Part 2

Our discussion of the 3 big ideas of Lean Selling started with our previous installment, where we discussed the first big idea, Sales as a Service. In this article we’ll be discussing the second big idea. This idea is vitally important to your Buyer but many salespeople fail to consider it. Neglecting to focus on this idea from the perspective of your Buyer puts you at risk of losing out on the opportunity to make more sales and have happier Buyers. Here’s the second big idea.

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Once you view Sales as a Service you are ready to take the next step, which is to identify not only the value your company provides with its product or service, but the value you provide from the perspective of the Buyer. You must know what a Buyer really wants from an engagement with you, before you can know how to make your sales process more Lean. This is because value in Lean Thinking is defined entirely by the customer, not by the company. In fact, Lean Thinking considers any activity that does not increase value in the eyes of the customer to be waste that should be reduced or eliminated.

Lean Selling

By waste, I am referring here to the activities within a company that do not move a Buyer forward toward a decision to buy something. If the Buyer or prospect doesn’t value what they are getting from your sales process, it’s waste, according to Lean Thinking. The more value a sales process creates for the Buyer—solely as defined by the Buyer—the leaner the selling process is. Therefore, the second big Lean Selling idea is to maximize selling efforts to produce the value Buyers want, and reduce or eliminate everything else.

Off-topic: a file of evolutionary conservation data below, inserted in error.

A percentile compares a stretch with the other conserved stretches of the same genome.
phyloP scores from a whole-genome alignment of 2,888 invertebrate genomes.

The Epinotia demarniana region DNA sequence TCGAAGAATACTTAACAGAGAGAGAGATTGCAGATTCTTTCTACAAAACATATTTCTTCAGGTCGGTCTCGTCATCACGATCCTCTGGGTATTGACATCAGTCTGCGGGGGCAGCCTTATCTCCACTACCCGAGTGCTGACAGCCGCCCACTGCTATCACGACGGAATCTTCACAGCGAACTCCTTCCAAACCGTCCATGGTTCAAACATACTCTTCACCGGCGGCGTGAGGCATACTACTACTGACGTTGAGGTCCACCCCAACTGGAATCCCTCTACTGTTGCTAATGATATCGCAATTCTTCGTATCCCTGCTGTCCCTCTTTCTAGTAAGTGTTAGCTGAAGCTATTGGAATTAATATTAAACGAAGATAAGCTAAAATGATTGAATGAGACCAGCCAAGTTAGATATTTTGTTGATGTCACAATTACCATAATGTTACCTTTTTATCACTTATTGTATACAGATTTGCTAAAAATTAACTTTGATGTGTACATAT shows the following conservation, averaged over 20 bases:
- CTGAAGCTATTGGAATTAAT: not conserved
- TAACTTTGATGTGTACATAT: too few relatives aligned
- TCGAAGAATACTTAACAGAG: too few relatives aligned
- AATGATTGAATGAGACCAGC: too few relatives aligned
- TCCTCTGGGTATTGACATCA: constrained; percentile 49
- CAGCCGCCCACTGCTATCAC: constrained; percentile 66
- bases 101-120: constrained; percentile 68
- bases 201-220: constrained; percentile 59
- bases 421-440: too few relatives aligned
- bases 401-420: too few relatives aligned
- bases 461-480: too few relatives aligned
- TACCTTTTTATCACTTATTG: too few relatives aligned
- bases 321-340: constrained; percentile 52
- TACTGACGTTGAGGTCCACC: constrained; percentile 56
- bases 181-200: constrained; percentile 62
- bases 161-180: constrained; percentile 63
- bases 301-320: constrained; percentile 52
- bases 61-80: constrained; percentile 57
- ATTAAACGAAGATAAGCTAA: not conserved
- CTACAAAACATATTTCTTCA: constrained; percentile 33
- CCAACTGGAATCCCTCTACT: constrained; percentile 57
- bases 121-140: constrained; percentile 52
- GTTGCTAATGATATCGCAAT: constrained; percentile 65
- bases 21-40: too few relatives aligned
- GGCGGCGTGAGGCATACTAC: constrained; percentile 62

This new way of thinking about how salespeople can engage with their prospects opens the door to surprising opportunities for salespeople to add unique and differentiating value for a Buyer. For example, if a deep dive into what a Buyer values reveals that he or she has both rational and emotional desires to be satisfied by an engagement with a salesperson, it could lead salespeople to an entirely new way of approaching and collaborating with a Buyer.

Have you thought about what you are delivering when you sell?  Have you evaluated the value you provide Buyers who engage with you? Do you know what they value? Have you asked them?

If you haven’t, you should start, and soon. Your buyers are looking for sellers that can provide the value they really want, and will go wherever they can get it. Move your No Decision prospects forward, and begin to eliminate the waste in your sales process.  Increase the number of sales you close each month—just by doing something as simple as giving buyers more of what they want!

Next week, we wrap up this series with the third big idea from Lean Selling. Until then, you can join the discussion in the LinkedIn group, Lean Selling.

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